Biomedicine is currently at an inflection point. Such as using gene therapy to treat blindness and AADC deficiency in infants, biomedical innovations are rapidly advancing and need the proper funding for future progress and scale. Also known as the “omics” revolution, many health and biology related fields have experienced tremendous progress but the current bottleneck is “economics”; we need better funding models.
Drug discovery faces a “valley of death” before becoming de-risked as the trials progress. The reason for this dearth of funds at the beginning of drug development is due to increasing risk and uncertainty. Increased knowledge leads to more startups in the field, which leads to risk that investors are adverse to.
There is a risk reward phenomenon. In general, the most popular investing choice is the one that has the best tradeoff between risk and reward, with high yield and low volatility, or a high Sharpe ratio.
Biomedicine has been having a decreasing sharpe ratio over the past decade, where volatility has increased due to increased complexity of innovations. The success rate for biomedical innovations such as cancer compounds is 5% — thus, such high risks lead to much lower Sharpe ratios.
Using financial engineering, a financial solution would be to invest in many programs simultaneously. Diversification changes the economics of business because the high expected returns remain while the risk drastically decreases, greatly increasing the Sharpe ratio. Thus, with this decreased risk, raising the capital needed for this diversification could be possible with debt-financing. With interest rates at all-time lows, there are tremendous resources to be tapped into if we can do it in a controlled and responsible way.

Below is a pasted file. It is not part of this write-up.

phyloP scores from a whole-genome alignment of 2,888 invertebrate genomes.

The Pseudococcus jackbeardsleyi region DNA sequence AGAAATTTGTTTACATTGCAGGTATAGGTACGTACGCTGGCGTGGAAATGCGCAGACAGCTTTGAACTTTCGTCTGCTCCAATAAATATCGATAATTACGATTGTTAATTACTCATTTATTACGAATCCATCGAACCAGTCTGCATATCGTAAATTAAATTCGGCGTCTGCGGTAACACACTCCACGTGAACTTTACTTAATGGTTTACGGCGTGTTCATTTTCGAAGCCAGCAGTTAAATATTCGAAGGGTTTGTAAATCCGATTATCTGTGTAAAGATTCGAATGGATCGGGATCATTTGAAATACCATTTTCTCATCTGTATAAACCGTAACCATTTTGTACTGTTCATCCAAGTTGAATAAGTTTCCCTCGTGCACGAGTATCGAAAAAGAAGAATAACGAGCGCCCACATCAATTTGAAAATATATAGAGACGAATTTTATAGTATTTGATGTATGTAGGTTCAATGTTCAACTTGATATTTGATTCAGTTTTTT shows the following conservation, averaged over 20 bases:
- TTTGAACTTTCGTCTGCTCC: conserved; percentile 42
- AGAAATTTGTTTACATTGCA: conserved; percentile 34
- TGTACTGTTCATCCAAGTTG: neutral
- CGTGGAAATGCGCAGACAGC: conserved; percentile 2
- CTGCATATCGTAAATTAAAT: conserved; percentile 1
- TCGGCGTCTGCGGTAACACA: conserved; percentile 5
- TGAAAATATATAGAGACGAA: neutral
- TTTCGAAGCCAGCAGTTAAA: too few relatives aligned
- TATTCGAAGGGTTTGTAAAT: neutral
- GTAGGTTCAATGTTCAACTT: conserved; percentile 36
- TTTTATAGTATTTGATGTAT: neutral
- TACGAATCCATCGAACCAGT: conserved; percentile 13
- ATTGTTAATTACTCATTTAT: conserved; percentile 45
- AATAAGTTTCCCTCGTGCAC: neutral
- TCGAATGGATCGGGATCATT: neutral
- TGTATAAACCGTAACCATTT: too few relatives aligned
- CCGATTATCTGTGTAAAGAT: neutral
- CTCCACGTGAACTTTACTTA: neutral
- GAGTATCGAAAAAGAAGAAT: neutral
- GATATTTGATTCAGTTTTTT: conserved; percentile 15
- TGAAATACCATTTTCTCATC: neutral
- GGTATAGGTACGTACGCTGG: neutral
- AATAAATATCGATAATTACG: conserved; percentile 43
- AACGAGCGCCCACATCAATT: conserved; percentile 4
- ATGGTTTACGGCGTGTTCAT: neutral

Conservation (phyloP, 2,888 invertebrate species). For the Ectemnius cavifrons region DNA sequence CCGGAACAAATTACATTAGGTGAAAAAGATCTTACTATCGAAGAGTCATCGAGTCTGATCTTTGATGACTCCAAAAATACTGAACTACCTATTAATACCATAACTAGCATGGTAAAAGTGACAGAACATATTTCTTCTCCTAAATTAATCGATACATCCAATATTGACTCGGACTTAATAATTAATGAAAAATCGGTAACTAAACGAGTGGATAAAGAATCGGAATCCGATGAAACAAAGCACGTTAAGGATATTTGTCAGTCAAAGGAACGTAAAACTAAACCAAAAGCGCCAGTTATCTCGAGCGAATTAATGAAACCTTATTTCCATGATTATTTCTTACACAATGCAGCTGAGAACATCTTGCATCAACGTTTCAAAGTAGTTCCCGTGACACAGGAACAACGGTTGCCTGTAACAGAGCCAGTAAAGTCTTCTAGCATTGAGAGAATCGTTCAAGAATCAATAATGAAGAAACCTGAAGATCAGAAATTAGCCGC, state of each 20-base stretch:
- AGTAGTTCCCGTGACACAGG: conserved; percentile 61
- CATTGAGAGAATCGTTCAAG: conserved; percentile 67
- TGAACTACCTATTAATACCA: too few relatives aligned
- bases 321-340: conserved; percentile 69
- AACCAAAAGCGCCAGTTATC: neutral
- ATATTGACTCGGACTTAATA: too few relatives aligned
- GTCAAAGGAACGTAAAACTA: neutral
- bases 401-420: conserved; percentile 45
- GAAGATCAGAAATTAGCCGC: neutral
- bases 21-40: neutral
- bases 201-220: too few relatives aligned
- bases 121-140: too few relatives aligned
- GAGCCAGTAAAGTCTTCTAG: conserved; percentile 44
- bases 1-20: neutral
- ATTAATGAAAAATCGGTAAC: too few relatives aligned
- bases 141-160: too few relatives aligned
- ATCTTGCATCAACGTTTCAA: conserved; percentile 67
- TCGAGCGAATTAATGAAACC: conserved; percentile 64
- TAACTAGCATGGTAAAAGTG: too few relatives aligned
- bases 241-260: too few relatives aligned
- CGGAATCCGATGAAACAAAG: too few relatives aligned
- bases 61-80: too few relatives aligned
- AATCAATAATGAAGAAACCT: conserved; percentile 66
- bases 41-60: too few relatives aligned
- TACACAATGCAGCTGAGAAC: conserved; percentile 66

Correlation between successes of the compounds decreases the probability of positive payoff. Thus, the key for a successful investment is diversification, lowering the cost of capital. Research into rare diseases satisfies the necessary diversification. Pharmaceutical companies have low risk premiums. In contrast, biotech companies face scientific and financial risks, the latter of which usually dominates the former in terms of cost of capital.
The business model of venture capital is the wrong model for biomedical innovation. Traditionally, biotech companies have been financed by venture capital but these companies require much higher capital, longer timelines, and higher risk than VCs are typically used to. Thus, securitization and permanent capital may be an attractive alternative.
Cost of capital for biotech innovation depends on a variety of factors, including cost per shot, probability of success, duration of trials, correlation of shots, and profits per success. Thus, finance and biomedical experts must collaborate to properly find the necessary capital.